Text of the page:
Permanent or Transitory Inflation: An Analytical Framework

  • August 28, 2021
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July marked record-high year-on-year inflation since the 2008 crisis. Naturally, inflation has become a matter of concern not only in the government but also in the private sector. The main point of concern is if the US economy is entering a new era of high inflation or if the latest high rates are just transitory. The concern about a new age of high inflation is understandable. High inflation is costly and difficult to stop.

Economists do not have a crystal ball. We cannot say for sure whether the latest higher-than-normal inflation rates are transitory or normal. But economics provides a simple analytical framework to help us think through the problem.

For starters, we need to define inflation. The typical textbook treatment defines inflation as a persistent rise in the general price level. The “general price level” means most prices, not just a few. The CPI, core-CPI, and the GDP deflator are three standard measures of the general price level. The “persistent rise” means the rise in prices must be long-lasting, not just observed for a month or two. 

Next, we need to understand what drives a change in the price level. There are three variables. The first variable is the amount of money in the economy. All else equal, an increase in money supply tends to increase prices. The logic is straightforward: if there is more money chasing the same amount of goods, the prices of those goods will rise. 

The second variable is the demand to hold money. All else equal, a decrease in money demand will push prices up. To see this, suppose both the money supply and quantity of goods is fixed. To reduce their money balances, people must make more expenditures than they otherwise would. This is as if there were more money chasing after the same amount of goods—not because there is more money, but rather because the available money changes hands more frequently. A reduction in the demand to hold money, in other words, corresponds to an increase in the velocity of money.

The third variable affecting the price level is the number of goods and services produced. All else equal, a reduction in output tends to raise prices. This, too, is as if there were more money chasing after the same amount of goods—not because there is more money or the available money is spent more frequently, but rather because there are fewer goods.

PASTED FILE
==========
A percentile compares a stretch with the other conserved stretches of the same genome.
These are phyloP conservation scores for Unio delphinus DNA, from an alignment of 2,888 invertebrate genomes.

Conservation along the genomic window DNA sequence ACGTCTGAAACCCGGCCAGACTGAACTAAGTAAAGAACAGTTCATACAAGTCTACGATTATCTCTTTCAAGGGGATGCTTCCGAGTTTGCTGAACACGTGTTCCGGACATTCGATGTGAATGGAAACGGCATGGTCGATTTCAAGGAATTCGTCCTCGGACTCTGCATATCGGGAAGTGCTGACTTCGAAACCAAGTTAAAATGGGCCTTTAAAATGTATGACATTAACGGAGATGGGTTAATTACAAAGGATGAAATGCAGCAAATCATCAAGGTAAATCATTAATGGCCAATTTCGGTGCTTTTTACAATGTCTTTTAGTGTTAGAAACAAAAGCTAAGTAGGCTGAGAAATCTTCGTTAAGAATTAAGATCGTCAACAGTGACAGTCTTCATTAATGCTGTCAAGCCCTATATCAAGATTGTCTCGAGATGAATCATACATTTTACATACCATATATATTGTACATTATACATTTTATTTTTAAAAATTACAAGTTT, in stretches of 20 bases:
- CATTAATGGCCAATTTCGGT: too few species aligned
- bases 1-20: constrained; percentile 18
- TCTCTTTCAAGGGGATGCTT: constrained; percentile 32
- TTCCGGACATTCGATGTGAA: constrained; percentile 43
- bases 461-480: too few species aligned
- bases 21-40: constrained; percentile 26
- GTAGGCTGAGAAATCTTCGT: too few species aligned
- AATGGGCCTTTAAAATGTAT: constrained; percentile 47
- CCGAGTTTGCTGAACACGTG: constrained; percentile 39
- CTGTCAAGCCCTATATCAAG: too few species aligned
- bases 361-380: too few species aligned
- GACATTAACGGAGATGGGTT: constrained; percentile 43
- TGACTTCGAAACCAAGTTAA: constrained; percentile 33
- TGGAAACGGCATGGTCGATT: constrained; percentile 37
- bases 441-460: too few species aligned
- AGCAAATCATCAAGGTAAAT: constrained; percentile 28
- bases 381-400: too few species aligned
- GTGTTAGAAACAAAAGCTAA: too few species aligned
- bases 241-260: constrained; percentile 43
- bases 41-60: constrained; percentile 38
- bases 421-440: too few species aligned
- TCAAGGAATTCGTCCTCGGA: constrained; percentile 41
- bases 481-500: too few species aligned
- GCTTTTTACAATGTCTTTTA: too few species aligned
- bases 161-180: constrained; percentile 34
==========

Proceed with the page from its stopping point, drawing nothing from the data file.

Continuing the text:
Since inflation is the percent change in the price level, we have the following relationship: gP = gM + gV – gY, where gP is the growth rate of the price level (i.e., inflation), gM is the growth rate of money supply, gV is the growth rate of velocity, and gY is the growth rate of real output.

We can explain the recent high inflation rates following the equation above: 

stimulus packages led to more money in the hands of the public
as businesses were allowed to reopen and the public felt comfortable going back to stores and restaurants, velocity picked up; and 
ongoing supply disruptions following the pandemic have reduced output. 

Reasonable people might disagree about the relative magnitudes of these three variables, yet we can explain the recent spike in inflation.

We can also use this equation to consider whether inflation will be permanently higher. If gP is permanently higher, it must be because (i) money growth is permanently higher, (ii) velocity growth is permanently higher, and/or (iii) output growth is permanently lower.

Of these, the latter two seem very unlikely. The last year was marked by an incredible reduction in consumption. Elevated spending observed the last few months is, in large part, a matter of making up for lost time. Velocity will eventually return to normal levels. Likewise, the supply constraints will ultimately subside, as the temporary period of reduced production which began in March 2020 gradually makes its way through the supply chain. 

Whether the US is entering a period of high inflation depends primarily on what will happen to the money growth. If money growth returns to its pre-pandemic trend, inflation will fall back down to around 1.7 percent. If, instead, the Federal Reserve allows the money supply to grow a bit faster than it did prior to the pandemic, perhaps in an effort to hit its new average inflation target, inflation will fall from its current high rates but remain higher than it was prior to the pandemic. Finally, if the Fed permits the money supply to grow at rates observed over the last year, perhaps to help the Treasury paper over higher long-term government spending, then inflation will remain high. It is no surprise, therefore, that much attention has been given to recent statements from Fed officials, which might provide some indications about the future stance of monetary policy.

The price level today is higher than where it would have been given its historical pre-pandemic trend and higher than it would have been if the Fed had delivered 2 percent inflation over the course of the pandemic. But this does not mean that inflation will remain high. Inflation is not a high price level; it is a persistent increase in the price level. Whether inflation persists depends on what Fed officials do next.

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